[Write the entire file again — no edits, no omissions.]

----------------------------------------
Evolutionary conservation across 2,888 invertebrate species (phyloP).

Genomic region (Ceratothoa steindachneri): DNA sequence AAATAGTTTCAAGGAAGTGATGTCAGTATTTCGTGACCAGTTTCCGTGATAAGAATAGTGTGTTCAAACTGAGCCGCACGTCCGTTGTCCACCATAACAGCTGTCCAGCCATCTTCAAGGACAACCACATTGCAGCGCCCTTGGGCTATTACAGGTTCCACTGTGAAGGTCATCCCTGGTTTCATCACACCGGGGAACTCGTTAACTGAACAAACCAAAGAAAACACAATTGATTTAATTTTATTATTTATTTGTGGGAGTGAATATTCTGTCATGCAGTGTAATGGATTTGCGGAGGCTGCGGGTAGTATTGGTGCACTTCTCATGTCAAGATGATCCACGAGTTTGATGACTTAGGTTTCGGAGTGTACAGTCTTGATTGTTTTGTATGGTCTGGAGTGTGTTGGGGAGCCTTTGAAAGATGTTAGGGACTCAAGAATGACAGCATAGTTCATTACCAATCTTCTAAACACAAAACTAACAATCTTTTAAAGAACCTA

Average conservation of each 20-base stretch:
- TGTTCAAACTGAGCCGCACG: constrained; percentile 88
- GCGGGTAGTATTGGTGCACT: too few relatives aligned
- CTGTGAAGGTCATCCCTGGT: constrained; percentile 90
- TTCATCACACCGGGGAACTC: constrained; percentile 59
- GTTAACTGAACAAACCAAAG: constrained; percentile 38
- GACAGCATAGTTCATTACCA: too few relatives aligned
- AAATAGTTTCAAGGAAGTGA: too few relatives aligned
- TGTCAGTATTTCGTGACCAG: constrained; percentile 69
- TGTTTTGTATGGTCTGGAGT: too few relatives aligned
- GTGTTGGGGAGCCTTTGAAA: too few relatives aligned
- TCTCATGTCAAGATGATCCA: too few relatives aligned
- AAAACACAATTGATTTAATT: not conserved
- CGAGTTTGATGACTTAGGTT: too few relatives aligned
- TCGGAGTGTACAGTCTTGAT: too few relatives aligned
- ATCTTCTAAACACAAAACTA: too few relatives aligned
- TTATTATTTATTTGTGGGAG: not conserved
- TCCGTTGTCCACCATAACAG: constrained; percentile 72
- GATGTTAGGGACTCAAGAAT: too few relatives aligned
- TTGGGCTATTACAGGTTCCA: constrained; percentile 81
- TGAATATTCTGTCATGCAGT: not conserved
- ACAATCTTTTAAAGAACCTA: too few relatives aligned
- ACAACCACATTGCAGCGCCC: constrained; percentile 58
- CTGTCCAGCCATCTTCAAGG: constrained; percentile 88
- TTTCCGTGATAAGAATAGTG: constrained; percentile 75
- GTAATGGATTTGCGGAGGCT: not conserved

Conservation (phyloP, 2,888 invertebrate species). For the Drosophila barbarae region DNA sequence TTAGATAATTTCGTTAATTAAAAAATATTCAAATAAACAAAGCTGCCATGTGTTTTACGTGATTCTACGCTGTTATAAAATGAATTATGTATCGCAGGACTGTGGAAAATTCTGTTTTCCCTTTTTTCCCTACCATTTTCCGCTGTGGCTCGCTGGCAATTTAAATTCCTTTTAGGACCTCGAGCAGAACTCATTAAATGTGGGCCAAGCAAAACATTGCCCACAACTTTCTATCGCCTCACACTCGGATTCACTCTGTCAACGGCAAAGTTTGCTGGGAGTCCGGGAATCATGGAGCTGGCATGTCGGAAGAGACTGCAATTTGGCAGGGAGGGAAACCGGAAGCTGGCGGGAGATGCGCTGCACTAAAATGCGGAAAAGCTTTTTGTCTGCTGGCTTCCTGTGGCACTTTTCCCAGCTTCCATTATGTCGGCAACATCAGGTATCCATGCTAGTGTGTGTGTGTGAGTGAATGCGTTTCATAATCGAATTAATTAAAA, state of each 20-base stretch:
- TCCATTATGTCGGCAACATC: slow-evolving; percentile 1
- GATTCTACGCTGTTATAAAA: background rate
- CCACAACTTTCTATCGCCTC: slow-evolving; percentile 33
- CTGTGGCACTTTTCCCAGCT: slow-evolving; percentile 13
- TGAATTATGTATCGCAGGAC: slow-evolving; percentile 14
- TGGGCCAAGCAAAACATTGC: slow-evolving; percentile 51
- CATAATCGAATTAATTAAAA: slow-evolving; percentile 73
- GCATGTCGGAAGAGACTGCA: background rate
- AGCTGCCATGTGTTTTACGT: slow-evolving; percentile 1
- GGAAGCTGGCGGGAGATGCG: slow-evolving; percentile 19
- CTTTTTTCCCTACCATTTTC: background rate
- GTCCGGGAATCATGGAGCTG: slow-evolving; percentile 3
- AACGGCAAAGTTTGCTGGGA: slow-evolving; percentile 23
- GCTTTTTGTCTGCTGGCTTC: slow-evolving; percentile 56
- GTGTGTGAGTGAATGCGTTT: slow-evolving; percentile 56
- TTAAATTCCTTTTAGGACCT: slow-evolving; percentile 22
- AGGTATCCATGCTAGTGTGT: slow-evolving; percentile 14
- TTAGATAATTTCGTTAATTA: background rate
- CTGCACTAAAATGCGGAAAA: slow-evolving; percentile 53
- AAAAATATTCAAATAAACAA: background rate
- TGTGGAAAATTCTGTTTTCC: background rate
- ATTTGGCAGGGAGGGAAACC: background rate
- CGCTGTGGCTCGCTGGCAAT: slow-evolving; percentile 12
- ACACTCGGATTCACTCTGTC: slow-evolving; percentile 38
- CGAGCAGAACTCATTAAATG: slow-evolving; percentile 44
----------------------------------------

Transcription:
Evolutionary conservation across 2,888 invertebrate species (phyloP).

Genomic region (Ceratothoa steindachneri): DNA sequence AAATAGTTTCAAGGAAGTGATGTCAGTATTTCGTGACCAGTTTCCGTGATAAGAATAGTGTGTTCAAACTGAGCCGCACGTCCGTTGTCCACCATAACAGCTGTCCAGCCATCTTCAAGGACAACCACATTGCAGCGCCCTTGGGCTATTACAGGTTCCACTGTGAAGGTCATCCCTGGTTTCATCACACCGGGGAACTCGTTAACTGAACAAACCAAAGAAAACACAATTGATTTAATTTTATTATTTATTTGTGGGAGTGAATATTCTGTCATGCAGTGTAATGGATTTGCGGAGGCTGCGGGTAGTATTGGTGCACTTCTCATGTCAAGATGATCCACGAGTTTGATGACTTAGGTTTCGGAGTGTACAGTCTTGATTGTTTTGTATGGTCTGGAGTGTGTTGGGGAGCCTTTGAAAGATGTTAGGGACTCAAGAATGACAGCATAGTTCATTACCAATCTTCTAAACACAAAACTAACAATCTTTTAAAGAACCTA

Average conservation of each 20-base stretch:
- TGTTCAAACTGAGCCGCACG: constrained; percentile 88
- GCGGGTAGTATTGGTGCACT: too few relatives aligned
- CTGTGAAGGTCATCCCTGGT: constrained; percentile 90
- TTCATCACACCGGGGAACTC: constrained; percentile 59
- GTTAACTGAACAAACCAAAG: constrained; percentile 38
- GACAGCATAGTTCATTACCA: too few relatives aligned
- AAATAGTTTCAAGGAAGTGA: too few relatives aligned
- TGTCAGTATTTCGTGACCAG: constrained; percentile 69
- TGTTTTGTATGGTCTGGAGT: too few relatives aligned
- GTGTTGGGGAGCCTTTGAAA: too few relatives aligned
- TCTCATGTCAAGATGATCCA: too few relatives aligned
- AAAACACAATTGATTTAATT: not conserved
- CGAGTTTGATGACTTAGGTT: too few relatives aligned
- TCGGAGTGTACAGTCTTGAT: too few relatives aligned
- ATCTTCTAAACACAAAACTA: too few relatives aligned
- TTATTATTTATTTGTGGGAG: not conserved
- TCCGTTGTCCACCATAACAG: constrained; percentile 72
- GATGTTAGGGACTCAAGAAT: too few relatives aligned
- TTGGGCTATTACAGGTTCCA: constrained; percentile 81
- TGAATATTCTGTCATGCAGT: not conserved
- ACAATCTTTTAAAGAACCTA: too few relatives aligned
- ACAACCACATTGCAGCGCCC: constrained; percentile 58
- CTGTCCAGCCATCTTCAAGG: constrained; percentile 88
- TTTCCGTGATAAGAATAGTG: constrained; percentile 75
- GTAATGGATTTGCGGAGGCT: not conserved

Conservation (phyloP, 2,888 invertebrate species). For the Drosophila barbarae region DNA sequence TTAGATAATTTCGTTAATTAAAAAATATTCAAATAAACAAAGCTGCCATGTGTTTTACGTGATTCTACGCTGTTATAAAATGAATTATGTATCGCAGGACTGTGGAAAATTCTGTTTTCCCTTTTTTCCCTACCATTTTCCGCTGTGGCTCGCTGGCAATTTAAATTCCTTTTAGGACCTCGAGCAGAACTCATTAAATGTGGGCCAAGCAAAACATTGCCCACAACTTTCTATCGCCTCACACTCGGATTCACTCTGTCAACGGCAAAGTTTGCTGGGAGTCCGGGAATCATGGAGCTGGCATGTCGGAAGAGACTGCAATTTGGCAGGGAGGGAAACCGGAAGCTGGCGGGAGATGCGCTGCACTAAAATGCGGAAAAGCTTTTTGTCTGCTGGCTTCCTGTGGCACTTTTCCCAGCTTCCATTATGTCGGCAACATCAGGTATCCATGCTAGTGTGTGTGTGTGAGTGAATGCGTTTCATAATCGAATTAATTAAAA, state of each 20-base stretch:
- TCCATTATGTCGGCAACATC: slow-evolving; percentile 1
- GATTCTACGCTGTTATAAAA: background rate
- CCACAACTTTCTATCGCCTC: slow-evolving; percentile 33
- CTGTGGCACTTTTCCCAGCT: slow-evolving; percentile 13
- TGAATTATGTATCGCAGGAC: slow-evolving; percentile 14
- TGGGCCAAGCAAAACATTGC: slow-evolving; percentile 51
- CATAATCGAATTAATTAAAA: slow-evolving; percentile 73
- GCATGTCGGAAGAGACTGCA: background rate
- AGCTGCCATGTGTTTTACGT: slow-evolving; percentile 1
- GGAAGCTGGCGGGAGATGCG: slow-evolving; percentile 19
- CTTTTTTCCCTACCATTTTC: background rate
- GTCCGGGAATCATGGAGCTG: slow-evolving; percentile 3
- AACGGCAAAGTTTGCTGGGA: slow-evolving; percentile 23
- GCTTTTTGTCTGCTGGCTTC: slow-evolving; percentile 56
- GTGTGTGAGTGAATGCGTTT: slow-evolving; percentile 56
- TTAAATTCCTTTTAGGACCT: slow-evolving; percentile 22
- AGGTATCCATGCTAGTGTGT: slow-evolving; percentile 14
- TTAGATAATTTCGTTAATTA: background rate
- CTGCACTAAAATGCGGAAAA: slow-evolving; percentile 53
- AAAAATATTCAAATAAACAA: background rate
- TGTGGAAAATTCTGTTTTCC: background rate
- ATTTGGCAGGGAGGGAAACC: background rate
- CGCTGTGGCTCGCTGGCAAT: slow-evolving; percentile 12
- ACACTCGGATTCACTCTGTC: slow-evolving; percentile 38
- CGAGCAGAACTCATTAAATG: slow-evolving; percentile 44